Indie game designer Adriaan de Jongh is known for his unusual collaborations, including Bounden, an cooperative dancing game for mobile devices produced in cooperation with the Dutch National Ballet. De Jongh's next game is a take on the hidden-object genre, and he's partnered with a pen-and-ink artist to elevate his unique, hand-drawn style for mobile and Steam devices.
"I first met Sylvain at his graduation expo," de Jongh said at this year's Game Developers Conference in San Francisco. "He made some sort of installation with globes that showed his vision on product design; glass globes, with objects in them.
"But in the background of those globes he had these little drawings. And these little drawings, they kind of intrigued me way more than the actual globes. It really had this effect on me. I was looking at them and I was like, "Whoa what is happening in here!" I brought my face close to it and I was staring at it for 10 minutes."
Two weeks later, de Jongh says he had a working prototype for the game. Tegroeg was in, and for the last two years the pair have been working on fleshing the title out.
De Jongh says that critics have called Hidden Folks many things. Some see it as a kind of modern-day Where's Waldo? or compare it to the fad of adult coloring books. Whatever players see in the game, de Jongh says that people are entranced by Tegroeg's pictures and are eager to spend hours hunting through them for the "targets" to unlock the next level.
The challenge for de Jongh has been to create tools fast enough, and stable enough, to handle the detail of Tegroeg's work on a mobile device. The largest level yet completed — a detailed factory scene filled with tiny little workers toiling away along an assembly line — is much, much larger than even the screen of a PC can display all at once.
I saw what de Jongh meant, when I played an early build of Hidden Folks on his iPad Pro, sliding the page around through the keyhole of its screen to see the details in it. There's a mermaid, a birthday party, an interactive button, a man with a thought bubble.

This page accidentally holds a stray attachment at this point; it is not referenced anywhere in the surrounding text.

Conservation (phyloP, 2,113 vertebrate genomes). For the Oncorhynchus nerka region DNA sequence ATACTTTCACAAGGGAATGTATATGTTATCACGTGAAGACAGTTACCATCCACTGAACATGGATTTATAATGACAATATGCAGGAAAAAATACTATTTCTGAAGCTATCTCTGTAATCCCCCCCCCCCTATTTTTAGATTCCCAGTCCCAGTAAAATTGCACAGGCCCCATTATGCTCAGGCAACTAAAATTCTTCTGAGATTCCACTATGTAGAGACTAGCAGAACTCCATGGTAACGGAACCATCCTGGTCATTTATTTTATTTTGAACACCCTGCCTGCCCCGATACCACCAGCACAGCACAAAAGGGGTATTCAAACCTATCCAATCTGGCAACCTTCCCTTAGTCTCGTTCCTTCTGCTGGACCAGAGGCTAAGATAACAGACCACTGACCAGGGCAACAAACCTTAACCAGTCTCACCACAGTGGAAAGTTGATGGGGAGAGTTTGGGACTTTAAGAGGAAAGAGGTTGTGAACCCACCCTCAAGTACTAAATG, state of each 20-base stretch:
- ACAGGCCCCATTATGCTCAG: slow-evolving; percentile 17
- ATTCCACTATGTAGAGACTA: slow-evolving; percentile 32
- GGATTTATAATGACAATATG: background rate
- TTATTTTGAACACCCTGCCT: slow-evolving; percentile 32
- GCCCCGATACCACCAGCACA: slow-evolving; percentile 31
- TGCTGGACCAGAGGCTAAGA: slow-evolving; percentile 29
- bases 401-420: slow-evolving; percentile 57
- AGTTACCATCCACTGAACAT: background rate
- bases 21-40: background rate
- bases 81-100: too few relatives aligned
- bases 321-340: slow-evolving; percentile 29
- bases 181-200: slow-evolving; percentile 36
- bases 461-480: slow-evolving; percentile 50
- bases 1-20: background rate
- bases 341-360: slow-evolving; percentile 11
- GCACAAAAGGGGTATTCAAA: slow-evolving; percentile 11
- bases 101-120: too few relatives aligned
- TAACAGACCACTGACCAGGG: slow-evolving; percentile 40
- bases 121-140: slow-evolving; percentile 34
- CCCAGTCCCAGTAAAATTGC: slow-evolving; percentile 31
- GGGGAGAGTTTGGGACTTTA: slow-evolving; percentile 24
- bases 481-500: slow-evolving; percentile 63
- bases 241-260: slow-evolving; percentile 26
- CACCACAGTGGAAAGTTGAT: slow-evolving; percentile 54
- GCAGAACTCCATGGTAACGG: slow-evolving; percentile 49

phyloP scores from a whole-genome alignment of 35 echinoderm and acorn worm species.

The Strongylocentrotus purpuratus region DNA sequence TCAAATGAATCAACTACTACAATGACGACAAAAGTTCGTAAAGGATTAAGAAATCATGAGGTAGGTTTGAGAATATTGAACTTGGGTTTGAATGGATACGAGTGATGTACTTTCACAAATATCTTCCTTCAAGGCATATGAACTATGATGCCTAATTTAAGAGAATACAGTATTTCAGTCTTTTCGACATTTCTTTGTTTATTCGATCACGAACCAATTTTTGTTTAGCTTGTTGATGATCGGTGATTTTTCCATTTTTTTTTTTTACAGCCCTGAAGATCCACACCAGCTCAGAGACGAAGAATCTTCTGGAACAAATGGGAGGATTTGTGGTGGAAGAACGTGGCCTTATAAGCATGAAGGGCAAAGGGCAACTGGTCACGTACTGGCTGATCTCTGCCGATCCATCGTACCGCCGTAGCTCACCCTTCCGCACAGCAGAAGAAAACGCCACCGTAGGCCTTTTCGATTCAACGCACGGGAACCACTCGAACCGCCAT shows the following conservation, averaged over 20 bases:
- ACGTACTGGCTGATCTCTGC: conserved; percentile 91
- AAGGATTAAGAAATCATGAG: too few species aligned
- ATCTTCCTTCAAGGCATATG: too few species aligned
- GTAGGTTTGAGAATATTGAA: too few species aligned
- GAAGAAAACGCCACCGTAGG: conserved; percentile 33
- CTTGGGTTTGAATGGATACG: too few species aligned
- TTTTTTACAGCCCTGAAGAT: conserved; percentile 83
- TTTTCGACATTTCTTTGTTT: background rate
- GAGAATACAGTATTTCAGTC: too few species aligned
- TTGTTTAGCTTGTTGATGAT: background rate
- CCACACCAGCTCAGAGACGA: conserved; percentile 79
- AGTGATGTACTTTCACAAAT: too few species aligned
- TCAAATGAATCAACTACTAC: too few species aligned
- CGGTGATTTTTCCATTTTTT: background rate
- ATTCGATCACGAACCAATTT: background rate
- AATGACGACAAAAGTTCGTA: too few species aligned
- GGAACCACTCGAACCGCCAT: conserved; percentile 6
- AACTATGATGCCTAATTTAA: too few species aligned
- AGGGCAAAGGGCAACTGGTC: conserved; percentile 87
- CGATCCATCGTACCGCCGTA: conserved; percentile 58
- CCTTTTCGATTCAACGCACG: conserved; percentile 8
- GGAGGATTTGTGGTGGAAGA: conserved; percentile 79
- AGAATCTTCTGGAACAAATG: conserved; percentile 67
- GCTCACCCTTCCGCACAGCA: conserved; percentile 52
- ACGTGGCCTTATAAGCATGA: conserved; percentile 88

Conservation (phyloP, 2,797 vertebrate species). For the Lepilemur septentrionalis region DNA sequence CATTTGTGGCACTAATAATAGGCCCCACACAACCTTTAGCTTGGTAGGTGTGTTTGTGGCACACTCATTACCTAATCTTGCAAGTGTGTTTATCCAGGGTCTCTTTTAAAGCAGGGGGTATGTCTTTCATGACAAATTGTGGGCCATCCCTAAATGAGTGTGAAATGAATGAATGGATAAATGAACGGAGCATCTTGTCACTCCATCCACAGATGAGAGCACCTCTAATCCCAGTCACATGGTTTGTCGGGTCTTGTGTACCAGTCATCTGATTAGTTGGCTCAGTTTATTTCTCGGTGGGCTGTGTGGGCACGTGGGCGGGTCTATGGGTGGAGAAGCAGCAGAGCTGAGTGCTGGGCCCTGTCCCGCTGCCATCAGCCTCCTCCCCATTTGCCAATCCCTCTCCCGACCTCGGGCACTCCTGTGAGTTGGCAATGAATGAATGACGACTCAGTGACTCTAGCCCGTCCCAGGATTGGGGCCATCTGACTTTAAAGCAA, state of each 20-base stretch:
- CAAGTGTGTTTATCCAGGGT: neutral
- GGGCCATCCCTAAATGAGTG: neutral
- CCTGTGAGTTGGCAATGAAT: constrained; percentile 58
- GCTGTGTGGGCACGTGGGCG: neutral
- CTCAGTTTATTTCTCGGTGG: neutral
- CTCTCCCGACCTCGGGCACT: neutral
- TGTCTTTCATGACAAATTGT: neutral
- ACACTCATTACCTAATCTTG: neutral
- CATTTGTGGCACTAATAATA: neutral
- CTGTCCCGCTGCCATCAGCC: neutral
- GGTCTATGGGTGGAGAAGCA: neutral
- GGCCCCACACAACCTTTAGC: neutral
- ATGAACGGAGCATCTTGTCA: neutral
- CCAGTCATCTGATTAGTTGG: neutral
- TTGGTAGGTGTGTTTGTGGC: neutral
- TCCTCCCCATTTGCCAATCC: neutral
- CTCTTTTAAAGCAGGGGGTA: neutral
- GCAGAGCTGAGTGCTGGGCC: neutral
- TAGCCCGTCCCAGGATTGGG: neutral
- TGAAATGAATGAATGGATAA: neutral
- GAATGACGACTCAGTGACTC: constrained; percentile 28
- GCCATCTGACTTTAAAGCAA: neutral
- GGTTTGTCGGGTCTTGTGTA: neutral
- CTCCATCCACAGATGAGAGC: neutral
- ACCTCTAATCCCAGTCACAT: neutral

In all, de Jongh says, this one scene has 1,300 characters in it.
"We've already spent probably a year and a half of our time trying to figure out how to make this game," de Jongh says. "Tegroeg doesn’t draw on computers. He draws on paper with FineLiners. So everything that you see here was hand-drawn at some point. Eventually, I taught him how to make sprite sheets. … I helped him digitize his work in a way we could easily use in the game. After that, he could just pick all those small images that we put in on the computer and he could literally drag and drop everything into the game."
The process is painstaking. Once a physical drawing is finished, Tegroeg goes back using digital tools to create each individual part of it. Those parts are broken down into layers, and those layers sorted one atop the other inside Unity using custom tools de Jongh built especially for the game.
"He's been drawing characters digitally with individual body parts — their little heads are separate, their legs are separate, arms separate — so that we can animate it. He’s been drawing the buildings separately, and he’s been drawing the windows separately. And then we put it all together in the game."
It harkens back to the kind of animation work that made Walt Disney famous — layering transparent sheets on top of one another and moving the camera relative to the stack — but at in a much more complex way. All this work, de Jongh says, is worth it to make a premium, for-pay title that will stand out on the crowded Apple and Steam marketplaces.
With luck, he says, the game will be ready to play in around six months.